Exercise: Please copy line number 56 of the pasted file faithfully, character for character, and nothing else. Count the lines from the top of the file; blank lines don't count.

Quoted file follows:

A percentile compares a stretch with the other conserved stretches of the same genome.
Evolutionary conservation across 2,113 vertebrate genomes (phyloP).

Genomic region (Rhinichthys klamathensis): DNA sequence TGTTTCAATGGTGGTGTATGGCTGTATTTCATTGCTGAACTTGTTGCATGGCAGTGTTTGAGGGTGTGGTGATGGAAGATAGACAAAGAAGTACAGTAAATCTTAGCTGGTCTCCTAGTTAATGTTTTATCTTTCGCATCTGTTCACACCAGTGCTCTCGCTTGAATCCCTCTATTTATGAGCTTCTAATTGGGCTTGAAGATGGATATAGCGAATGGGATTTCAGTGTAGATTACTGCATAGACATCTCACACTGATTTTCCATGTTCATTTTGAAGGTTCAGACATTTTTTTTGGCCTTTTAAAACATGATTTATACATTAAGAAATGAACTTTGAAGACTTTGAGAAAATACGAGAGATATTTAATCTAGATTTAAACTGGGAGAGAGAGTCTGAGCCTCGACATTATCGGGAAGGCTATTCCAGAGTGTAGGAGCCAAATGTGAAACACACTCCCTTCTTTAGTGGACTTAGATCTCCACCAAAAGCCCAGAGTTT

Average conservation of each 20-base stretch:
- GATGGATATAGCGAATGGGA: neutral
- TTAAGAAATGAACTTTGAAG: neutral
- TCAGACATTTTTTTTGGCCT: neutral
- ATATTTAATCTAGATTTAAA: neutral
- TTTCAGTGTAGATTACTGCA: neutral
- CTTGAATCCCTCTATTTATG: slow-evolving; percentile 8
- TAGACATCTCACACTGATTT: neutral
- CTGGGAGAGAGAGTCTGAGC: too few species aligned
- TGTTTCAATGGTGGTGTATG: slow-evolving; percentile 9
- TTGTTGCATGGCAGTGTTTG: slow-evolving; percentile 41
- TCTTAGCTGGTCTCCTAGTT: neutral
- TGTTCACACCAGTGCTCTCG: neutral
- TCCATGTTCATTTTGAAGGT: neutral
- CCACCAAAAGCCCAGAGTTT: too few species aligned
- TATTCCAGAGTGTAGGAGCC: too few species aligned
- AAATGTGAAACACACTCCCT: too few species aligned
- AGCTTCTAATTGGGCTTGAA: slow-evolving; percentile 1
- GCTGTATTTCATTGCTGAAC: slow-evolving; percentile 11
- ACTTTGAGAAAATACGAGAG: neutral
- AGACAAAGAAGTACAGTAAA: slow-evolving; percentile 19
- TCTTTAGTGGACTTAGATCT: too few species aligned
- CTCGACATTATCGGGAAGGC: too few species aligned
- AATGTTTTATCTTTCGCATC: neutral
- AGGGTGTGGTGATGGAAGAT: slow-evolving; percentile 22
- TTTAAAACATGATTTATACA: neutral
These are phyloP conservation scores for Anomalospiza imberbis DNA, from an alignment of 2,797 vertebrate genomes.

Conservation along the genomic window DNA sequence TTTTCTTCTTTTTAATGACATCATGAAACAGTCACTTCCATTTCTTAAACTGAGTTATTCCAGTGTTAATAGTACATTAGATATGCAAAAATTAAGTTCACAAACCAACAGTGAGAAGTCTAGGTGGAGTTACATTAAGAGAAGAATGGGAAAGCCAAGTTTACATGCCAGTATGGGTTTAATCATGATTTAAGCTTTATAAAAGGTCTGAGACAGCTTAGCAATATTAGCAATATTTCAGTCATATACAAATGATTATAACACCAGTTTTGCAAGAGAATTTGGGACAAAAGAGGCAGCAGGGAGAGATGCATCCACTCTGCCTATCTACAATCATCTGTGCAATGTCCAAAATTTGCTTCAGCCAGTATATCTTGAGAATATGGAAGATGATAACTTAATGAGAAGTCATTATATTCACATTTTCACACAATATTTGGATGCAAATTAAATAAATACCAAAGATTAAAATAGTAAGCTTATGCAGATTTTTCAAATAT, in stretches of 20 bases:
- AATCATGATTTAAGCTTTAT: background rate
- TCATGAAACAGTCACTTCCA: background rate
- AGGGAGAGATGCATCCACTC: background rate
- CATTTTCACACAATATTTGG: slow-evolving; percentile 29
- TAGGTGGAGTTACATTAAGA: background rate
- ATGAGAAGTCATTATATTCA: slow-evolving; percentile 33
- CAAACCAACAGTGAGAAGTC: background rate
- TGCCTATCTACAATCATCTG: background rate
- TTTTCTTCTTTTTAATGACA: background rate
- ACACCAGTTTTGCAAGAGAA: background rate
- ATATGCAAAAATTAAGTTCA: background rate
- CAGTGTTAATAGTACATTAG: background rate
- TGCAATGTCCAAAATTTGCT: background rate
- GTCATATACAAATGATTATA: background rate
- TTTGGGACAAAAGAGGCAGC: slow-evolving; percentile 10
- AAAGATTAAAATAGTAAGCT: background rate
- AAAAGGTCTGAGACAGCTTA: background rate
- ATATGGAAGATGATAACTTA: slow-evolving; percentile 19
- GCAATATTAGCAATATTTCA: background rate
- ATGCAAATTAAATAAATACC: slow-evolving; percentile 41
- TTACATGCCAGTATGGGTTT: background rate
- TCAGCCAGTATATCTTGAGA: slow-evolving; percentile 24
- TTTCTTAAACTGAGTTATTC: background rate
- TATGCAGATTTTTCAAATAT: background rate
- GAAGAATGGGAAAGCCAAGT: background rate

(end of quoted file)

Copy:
- GAAGAATGGGAAAGCCAAGT: background rate